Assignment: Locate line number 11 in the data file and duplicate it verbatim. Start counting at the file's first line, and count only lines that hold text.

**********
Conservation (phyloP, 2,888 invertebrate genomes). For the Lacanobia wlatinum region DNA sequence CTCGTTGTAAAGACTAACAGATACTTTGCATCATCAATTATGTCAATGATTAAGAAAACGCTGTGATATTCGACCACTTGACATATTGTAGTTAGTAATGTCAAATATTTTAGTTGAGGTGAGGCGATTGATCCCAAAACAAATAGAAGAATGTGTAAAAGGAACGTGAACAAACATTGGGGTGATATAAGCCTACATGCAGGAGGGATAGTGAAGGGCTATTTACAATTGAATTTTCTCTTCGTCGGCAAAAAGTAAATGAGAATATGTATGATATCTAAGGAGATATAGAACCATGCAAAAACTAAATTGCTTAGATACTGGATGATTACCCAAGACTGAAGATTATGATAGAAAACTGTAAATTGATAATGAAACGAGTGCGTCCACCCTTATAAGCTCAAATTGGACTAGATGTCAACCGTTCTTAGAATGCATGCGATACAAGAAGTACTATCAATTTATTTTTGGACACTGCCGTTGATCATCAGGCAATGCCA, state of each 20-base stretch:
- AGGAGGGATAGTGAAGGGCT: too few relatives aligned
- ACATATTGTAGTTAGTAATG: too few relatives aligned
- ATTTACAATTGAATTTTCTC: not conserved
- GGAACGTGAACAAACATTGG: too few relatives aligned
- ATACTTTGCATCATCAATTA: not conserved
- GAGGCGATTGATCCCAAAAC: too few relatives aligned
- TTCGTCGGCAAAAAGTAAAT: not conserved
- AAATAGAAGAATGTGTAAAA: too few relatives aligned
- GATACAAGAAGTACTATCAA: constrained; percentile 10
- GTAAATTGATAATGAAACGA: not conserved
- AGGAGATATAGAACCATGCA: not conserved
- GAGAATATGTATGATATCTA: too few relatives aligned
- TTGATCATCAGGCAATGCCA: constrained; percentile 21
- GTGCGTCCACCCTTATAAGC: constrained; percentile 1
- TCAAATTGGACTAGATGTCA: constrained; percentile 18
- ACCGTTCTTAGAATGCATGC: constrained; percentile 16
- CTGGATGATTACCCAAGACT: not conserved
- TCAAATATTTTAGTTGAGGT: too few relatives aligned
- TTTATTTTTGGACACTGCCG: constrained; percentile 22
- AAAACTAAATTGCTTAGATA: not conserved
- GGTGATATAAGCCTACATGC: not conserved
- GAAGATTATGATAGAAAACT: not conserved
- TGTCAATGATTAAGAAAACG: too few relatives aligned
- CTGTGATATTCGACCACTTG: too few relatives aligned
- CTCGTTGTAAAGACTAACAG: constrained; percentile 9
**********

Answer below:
- GTAAATTGATAATGAAACGA: not conserved